The present invention relates to an improved method of reconstituting meat from trims of fish, poultry, pork, veal or the like. In particular, the present method enables meat to be reconstituted while still in a frozen state.
2. Description of the Related Art
Various methods have been devised to reconstitute meat into logs with various cross-sectional shapes, such as round or square, from trims or scrap pieces of beef, veal, pork, fish, poultry or the like for maximizing recovery of meat products therefrom. One known method of reconstituting meat makes use of binding agents for holding pieces of trims together so that the reconstituted meat does not fall apart during cooking. The known method includes the steps of coating fresh, i.e. not previously frozen, trims with a commercially available binding agent or binder, packing the trims in a mold, then allowing the binding agent to cure at about 35° F. for one hour. An example of a commercially available binder contains 0.5% trans-glutaminase, 2.5% sodium polyphosphate, 2.5% anhydrous sodium pyrophosphate, 2.0% sillicon dioxide, and 92.5% casein. Another example of a binding agent contains 75.0% protein (from milk and/or egg) and 25.0% calcium chloride and/or sodium chloride.
However, the conventional binding agents added to the reconstituted meat are “chemicals” that many consumers deem undesirable for consumption. In addition, the binding agent sometimes gives the reconstitute meat an “unnatural” resiliency or flavor. Thus, adding binding agents decreases the marketability of the reconstituted meat.
U.S. Pat. No. 5,807,598 ('598 patent) discloses methods of reconstituting meat absent conventional binding agents. The patent teaches the uses of the “purge”, i.e. the natural fluid released from ruptured cells of a previously frozen animal tissue when defrosted, which typically collects on the outer surface of the defrosted meat, to substitute for the conventional binding agent. The “purge” contains an adequate amount of cellular protein, which functions as a “glue” by, for example, becoming denatured and cross-linked and gelatinous and forms an adhesive or cohesive bond between adjoining trims such that the meat trims are joined, adhered or otherwise held together. Through the methods described in the '598 patent, the reconstituted meat stays together even under cooking conditions.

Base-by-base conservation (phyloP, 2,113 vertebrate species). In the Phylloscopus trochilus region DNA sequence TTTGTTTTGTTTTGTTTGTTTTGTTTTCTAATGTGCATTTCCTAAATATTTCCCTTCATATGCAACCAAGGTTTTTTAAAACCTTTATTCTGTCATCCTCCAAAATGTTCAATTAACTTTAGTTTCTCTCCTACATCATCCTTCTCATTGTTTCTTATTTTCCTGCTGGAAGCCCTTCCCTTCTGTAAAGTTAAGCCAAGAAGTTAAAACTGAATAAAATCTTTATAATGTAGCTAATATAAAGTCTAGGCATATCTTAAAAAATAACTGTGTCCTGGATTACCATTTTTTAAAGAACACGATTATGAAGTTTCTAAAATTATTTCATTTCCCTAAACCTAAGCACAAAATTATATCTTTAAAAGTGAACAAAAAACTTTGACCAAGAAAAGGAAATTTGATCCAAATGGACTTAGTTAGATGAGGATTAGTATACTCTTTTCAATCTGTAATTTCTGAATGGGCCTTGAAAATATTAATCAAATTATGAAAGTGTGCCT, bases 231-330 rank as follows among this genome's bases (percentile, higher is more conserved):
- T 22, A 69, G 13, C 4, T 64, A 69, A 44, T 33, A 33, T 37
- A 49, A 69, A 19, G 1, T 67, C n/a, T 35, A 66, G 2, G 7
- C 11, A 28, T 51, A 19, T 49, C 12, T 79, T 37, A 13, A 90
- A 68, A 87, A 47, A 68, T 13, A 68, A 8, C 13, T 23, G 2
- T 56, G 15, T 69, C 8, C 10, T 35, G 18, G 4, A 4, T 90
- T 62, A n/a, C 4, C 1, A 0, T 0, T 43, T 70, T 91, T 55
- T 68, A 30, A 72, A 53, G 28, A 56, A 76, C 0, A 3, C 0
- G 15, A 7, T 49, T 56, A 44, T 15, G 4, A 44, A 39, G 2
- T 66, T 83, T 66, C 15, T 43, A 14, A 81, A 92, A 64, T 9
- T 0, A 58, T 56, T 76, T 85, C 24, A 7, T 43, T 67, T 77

While the methods disclosed in the '598 patent make the use of conventional binding agents unnecessary, they require the meat trims to be first frozen and then defrosted to produce an adequate amount of “purge”. Once the meat trims are defrosted, they have to be frozen again for storage.
The disadvantages of the methods taught by the '598 patent are many-fold. First, the “purge” is produced through a freeze-defrost cycle, that is likely to cause damage to a large number of cells, thereby affecting the qualities of the meat such as, for example, appearance, taste, resiliency and aroma. Second, during the freeze-defrost cycle, temperature must be raised above the freezing point of the “purge” to produce the “purge”. Since the higher the temperature is, the more bacteria will grow, raising temperature thus reduces freshness or tastiness of the meat. Third, it takes a relatively long time for the frozen meat to be defrosted. Fourth, the additional freezing step after defrosting not only causes further degradation of the meat, but also requires extra time and labor during manufacturing thereby increasing production cost.